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Pharmacology of Dihydroergotamine and Evidence for Efficacy and Safety in Migraine


  • Joel R. Saper MD,

  • Stephen Silberstein MD

  • From the Michigan Head Pain and Neurological Institute, Ann Arbor, MI (Dr. Saper); Jefferson Headache Center, Thomas Jefferson University Hospital, Philadelphia, PA (Dr. Silberstein).

Address all correspondence to Dr. Joel R. Saper, MD, Michigan Head Pain and Neurological Institute, Ann Arbor, MI 48104.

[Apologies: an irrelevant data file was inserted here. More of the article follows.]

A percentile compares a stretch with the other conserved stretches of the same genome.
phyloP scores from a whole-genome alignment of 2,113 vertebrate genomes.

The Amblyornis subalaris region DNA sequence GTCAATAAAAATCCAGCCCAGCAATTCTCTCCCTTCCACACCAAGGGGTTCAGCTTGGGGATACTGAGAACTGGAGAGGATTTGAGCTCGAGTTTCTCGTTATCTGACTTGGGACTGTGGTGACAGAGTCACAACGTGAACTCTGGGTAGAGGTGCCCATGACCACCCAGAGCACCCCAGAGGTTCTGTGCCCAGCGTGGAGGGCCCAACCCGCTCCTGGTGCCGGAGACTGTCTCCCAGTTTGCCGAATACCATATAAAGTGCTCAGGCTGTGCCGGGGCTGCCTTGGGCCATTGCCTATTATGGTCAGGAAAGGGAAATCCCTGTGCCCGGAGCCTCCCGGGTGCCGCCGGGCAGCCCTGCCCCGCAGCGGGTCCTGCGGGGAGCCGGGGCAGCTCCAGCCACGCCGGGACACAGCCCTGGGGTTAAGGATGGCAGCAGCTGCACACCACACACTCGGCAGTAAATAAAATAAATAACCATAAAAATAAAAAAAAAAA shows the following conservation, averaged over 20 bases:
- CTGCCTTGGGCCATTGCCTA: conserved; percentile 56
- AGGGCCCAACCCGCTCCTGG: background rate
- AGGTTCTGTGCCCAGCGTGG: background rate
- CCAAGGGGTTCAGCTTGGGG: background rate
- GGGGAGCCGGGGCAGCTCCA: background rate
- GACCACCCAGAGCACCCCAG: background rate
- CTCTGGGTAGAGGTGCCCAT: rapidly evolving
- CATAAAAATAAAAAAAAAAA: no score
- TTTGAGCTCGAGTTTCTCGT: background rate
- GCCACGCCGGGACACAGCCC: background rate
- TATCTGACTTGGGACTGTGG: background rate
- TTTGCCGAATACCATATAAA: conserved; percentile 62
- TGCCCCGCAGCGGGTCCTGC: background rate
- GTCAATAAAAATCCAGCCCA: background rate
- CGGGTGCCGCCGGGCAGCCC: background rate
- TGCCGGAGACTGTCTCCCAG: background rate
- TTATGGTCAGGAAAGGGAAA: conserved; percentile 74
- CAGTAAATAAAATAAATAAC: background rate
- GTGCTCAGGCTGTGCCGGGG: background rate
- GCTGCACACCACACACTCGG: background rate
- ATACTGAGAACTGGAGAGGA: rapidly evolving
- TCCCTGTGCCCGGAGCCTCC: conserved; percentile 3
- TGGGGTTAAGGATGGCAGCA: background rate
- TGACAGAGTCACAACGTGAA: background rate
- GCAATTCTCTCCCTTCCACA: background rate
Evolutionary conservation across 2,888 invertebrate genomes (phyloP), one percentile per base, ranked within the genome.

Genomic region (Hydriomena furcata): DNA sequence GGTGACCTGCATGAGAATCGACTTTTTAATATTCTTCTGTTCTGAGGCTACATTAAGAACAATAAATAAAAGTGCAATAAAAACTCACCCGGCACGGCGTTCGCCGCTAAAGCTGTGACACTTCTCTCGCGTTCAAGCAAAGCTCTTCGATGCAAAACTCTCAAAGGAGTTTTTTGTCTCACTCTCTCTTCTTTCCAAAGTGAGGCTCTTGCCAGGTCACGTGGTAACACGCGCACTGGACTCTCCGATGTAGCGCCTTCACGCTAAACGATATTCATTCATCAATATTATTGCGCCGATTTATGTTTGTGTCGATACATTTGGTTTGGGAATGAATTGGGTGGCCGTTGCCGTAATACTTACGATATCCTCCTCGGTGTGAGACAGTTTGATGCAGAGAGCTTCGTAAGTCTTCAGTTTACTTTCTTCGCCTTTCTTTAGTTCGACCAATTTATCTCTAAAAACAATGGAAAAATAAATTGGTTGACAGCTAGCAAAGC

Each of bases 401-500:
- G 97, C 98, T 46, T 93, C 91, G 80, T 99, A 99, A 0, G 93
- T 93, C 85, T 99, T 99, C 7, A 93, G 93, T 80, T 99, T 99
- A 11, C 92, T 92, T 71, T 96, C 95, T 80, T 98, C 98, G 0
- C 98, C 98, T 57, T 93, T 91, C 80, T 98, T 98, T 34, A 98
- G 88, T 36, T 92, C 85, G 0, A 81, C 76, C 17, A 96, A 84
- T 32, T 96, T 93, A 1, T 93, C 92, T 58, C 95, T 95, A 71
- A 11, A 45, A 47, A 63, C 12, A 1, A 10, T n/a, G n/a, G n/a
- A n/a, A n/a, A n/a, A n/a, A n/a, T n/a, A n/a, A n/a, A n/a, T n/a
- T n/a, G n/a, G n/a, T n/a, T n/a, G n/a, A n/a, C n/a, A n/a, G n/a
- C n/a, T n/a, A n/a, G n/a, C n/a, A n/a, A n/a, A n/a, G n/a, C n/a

Dihydroergotamine mesylate (DHE), an ergot alkaloid, has been extensively utilized and studied in the treatment of episodic and chronic migraine. This article reviews the pharmacokinetics, pharmacodynamics, and clinical efficacy and safety of DHE, particularly in comparison to ergotamine tartrate (ET), a similar ergot alkaloid with a long history of use in the treatment of migraine. Structural differences between these 2 compounds account for clinically important distinctions in their pharmacokinetic, pharmacodynamic, and adverse event profiles. DHE is a significantly less potent arterioconstrictor than is ET, which makes it a potentially much safer drug. In addition, DHE is associated with a markedly lower incidence of medication-withdrawal headache, nausea, and vomiting than is ET. The safety and efficacy data presented here are derived from clinical trials and case series involving DHE administered by intravenous infusion, intramuscular or subcutaneous injection, or intranasal spray.

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